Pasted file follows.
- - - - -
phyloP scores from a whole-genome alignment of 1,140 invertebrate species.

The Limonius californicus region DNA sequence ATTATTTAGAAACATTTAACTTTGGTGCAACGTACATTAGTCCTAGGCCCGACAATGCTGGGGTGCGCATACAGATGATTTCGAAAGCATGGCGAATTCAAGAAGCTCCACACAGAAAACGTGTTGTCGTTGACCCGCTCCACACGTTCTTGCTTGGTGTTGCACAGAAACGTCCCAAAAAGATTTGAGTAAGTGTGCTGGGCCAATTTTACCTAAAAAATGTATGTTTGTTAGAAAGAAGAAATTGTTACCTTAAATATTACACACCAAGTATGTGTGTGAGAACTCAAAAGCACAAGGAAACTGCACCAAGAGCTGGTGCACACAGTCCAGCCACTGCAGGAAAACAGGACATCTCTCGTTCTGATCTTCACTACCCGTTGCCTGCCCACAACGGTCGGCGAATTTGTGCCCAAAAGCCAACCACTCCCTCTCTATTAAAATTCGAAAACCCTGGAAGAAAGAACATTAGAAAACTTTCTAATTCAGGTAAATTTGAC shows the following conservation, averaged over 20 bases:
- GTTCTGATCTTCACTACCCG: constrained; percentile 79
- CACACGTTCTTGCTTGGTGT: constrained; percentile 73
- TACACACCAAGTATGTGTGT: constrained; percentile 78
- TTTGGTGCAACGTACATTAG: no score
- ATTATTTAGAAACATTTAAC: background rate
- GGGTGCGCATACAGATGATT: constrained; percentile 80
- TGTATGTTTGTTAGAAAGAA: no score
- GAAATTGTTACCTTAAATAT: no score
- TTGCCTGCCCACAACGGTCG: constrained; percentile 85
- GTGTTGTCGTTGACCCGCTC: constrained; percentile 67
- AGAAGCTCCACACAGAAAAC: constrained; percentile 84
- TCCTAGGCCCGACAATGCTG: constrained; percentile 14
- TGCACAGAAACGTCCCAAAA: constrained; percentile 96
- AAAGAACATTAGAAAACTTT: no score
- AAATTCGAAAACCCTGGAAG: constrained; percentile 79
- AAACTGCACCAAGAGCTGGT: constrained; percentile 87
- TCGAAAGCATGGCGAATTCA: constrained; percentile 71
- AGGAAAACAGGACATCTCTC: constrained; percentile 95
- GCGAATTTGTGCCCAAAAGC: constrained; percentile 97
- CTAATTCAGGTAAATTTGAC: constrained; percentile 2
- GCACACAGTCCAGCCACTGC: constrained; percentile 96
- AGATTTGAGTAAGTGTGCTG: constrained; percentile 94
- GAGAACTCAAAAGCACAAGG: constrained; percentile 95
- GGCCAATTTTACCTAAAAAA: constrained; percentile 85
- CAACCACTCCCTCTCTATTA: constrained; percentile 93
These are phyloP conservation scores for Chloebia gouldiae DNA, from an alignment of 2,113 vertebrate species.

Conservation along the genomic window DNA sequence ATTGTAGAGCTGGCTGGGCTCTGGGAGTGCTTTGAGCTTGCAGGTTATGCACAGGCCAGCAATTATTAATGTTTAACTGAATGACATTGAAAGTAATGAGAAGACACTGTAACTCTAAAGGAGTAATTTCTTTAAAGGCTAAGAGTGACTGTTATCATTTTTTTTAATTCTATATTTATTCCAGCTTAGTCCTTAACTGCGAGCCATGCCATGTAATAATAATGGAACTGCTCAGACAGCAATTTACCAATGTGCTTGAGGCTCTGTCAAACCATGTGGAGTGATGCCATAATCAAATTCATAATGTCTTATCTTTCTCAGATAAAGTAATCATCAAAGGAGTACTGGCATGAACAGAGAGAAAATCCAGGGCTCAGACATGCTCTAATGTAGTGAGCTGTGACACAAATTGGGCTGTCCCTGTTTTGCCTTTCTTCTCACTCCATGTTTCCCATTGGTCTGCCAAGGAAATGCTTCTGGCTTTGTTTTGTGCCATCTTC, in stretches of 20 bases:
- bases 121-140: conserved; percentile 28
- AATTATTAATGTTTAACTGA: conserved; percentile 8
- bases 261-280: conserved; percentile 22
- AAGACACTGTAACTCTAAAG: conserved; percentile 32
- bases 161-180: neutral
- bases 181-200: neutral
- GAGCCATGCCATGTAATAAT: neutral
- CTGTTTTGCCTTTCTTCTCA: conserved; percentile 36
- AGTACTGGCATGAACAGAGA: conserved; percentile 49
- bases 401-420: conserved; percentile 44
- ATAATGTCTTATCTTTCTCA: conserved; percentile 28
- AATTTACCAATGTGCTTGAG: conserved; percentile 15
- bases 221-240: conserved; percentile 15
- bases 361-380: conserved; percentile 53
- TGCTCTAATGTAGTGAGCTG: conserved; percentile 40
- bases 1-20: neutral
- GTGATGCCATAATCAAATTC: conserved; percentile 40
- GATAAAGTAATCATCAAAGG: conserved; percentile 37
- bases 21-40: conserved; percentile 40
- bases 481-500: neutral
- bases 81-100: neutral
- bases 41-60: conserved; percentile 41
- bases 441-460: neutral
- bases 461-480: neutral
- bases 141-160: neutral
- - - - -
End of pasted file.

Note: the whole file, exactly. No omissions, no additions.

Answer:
phyloP scores from a whole-genome alignment of 1,140 invertebrate species.

The Limonius californicus region DNA sequence ATTATTTAGAAACATTTAACTTTGGTGCAACGTACATTAGTCCTAGGCCCGACAATGCTGGGGTGCGCATACAGATGATTTCGAAAGCATGGCGAATTCAAGAAGCTCCACACAGAAAACGTGTTGTCGTTGACCCGCTCCACACGTTCTTGCTTGGTGTTGCACAGAAACGTCCCAAAAAGATTTGAGTAAGTGTGCTGGGCCAATTTTACCTAAAAAATGTATGTTTGTTAGAAAGAAGAAATTGTTACCTTAAATATTACACACCAAGTATGTGTGTGAGAACTCAAAAGCACAAGGAAACTGCACCAAGAGCTGGTGCACACAGTCCAGCCACTGCAGGAAAACAGGACATCTCTCGTTCTGATCTTCACTACCCGTTGCCTGCCCACAACGGTCGGCGAATTTGTGCCCAAAAGCCAACCACTCCCTCTCTATTAAAATTCGAAAACCCTGGAAGAAAGAACATTAGAAAACTTTCTAATTCAGGTAAATTTGAC shows the following conservation, averaged over 20 bases:
- GTTCTGATCTTCACTACCCG: constrained; percentile 79
- CACACGTTCTTGCTTGGTGT: constrained; percentile 73
- TACACACCAAGTATGTGTGT: constrained; percentile 78
- TTTGGTGCAACGTACATTAG: no score
- ATTATTTAGAAACATTTAAC: background rate
- GGGTGCGCATACAGATGATT: constrained; percentile 80
- TGTATGTTTGTTAGAAAGAA: no score
- GAAATTGTTACCTTAAATAT: no score
- TTGCCTGCCCACAACGGTCG: constrained; percentile 85
- GTGTTGTCGTTGACCCGCTC: constrained; percentile 67
- AGAAGCTCCACACAGAAAAC: constrained; percentile 84
- TCCTAGGCCCGACAATGCTG: constrained; percentile 14
- TGCACAGAAACGTCCCAAAA: constrained; percentile 96
- AAAGAACATTAGAAAACTTT: no score
- AAATTCGAAAACCCTGGAAG: constrained; percentile 79
- AAACTGCACCAAGAGCTGGT: constrained; percentile 87
- TCGAAAGCATGGCGAATTCA: constrained; percentile 71
- AGGAAAACAGGACATCTCTC: constrained; percentile 95
- GCGAATTTGTGCCCAAAAGC: constrained; percentile 97
- CTAATTCAGGTAAATTTGAC: constrained; percentile 2
- GCACACAGTCCAGCCACTGC: constrained; percentile 96
- AGATTTGAGTAAGTGTGCTG: constrained; percentile 94
- GAGAACTCAAAAGCACAAGG: constrained; percentile 95
- GGCCAATTTTACCTAAAAAA: constrained; percentile 85
- CAACCACTCCCTCTCTATTA: constrained; percentile 93
These are phyloP conservation scores for Chloebia gouldiae DNA, from an alignment of 2,113 vertebrate species.

Conservation along the genomic window DNA sequence ATTGTAGAGCTGGCTGGGCTCTGGGAGTGCTTTGAGCTTGCAGGTTATGCACAGGCCAGCAATTATTAATGTTTAACTGAATGACATTGAAAGTAATGAGAAGACACTGTAACTCTAAAGGAGTAATTTCTTTAAAGGCTAAGAGTGACTGTTATCATTTTTTTTAATTCTATATTTATTCCAGCTTAGTCCTTAACTGCGAGCCATGCCATGTAATAATAATGGAACTGCTCAGACAGCAATTTACCAATGTGCTTGAGGCTCTGTCAAACCATGTGGAGTGATGCCATAATCAAATTCATAATGTCTTATCTTTCTCAGATAAAGTAATCATCAAAGGAGTACTGGCATGAACAGAGAGAAAATCCAGGGCTCAGACATGCTCTAATGTAGTGAGCTGTGACACAAATTGGGCTGTCCCTGTTTTGCCTTTCTTCTCACTCCATGTTTCCCATTGGTCTGCCAAGGAAATGCTTCTGGCTTTGTTTTGTGCCATCTTC, in stretches of 20 bases:
- bases 121-140: conserved; percentile 28
- AATTATTAATGTTTAACTGA: conserved; percentile 8
- bases 261-280: conserved; percentile 22
- AAGACACTGTAACTCTAAAG: conserved; percentile 32
- bases 161-180: neutral
- bases 181-200: neutral
- GAGCCATGCCATGTAATAAT: neutral
- CTGTTTTGCCTTTCTTCTCA: conserved; percentile 36
- AGTACTGGCATGAACAGAGA: conserved; percentile 49
- bases 401-420: conserved; percentile 44
- ATAATGTCTTATCTTTCTCA: conserved; percentile 28
- AATTTACCAATGTGCTTGAG: conserved; percentile 15
- bases 221-240: conserved; percentile 15
- bases 361-380: conserved; percentile 53
- TGCTCTAATGTAGTGAGCTG: conserved; percentile 40
- bases 1-20: neutral
- GTGATGCCATAATCAAATTC: conserved; percentile 40
- GATAAAGTAATCATCAAAGG: conserved; percentile 37
- bases 21-40: conserved; percentile 40
- bases 481-500: neutral
- bases 81-100: neutral
- bases 41-60: conserved; percentile 41
- bases 441-460: neutral
- bases 461-480: neutral
- bases 141-160: neutral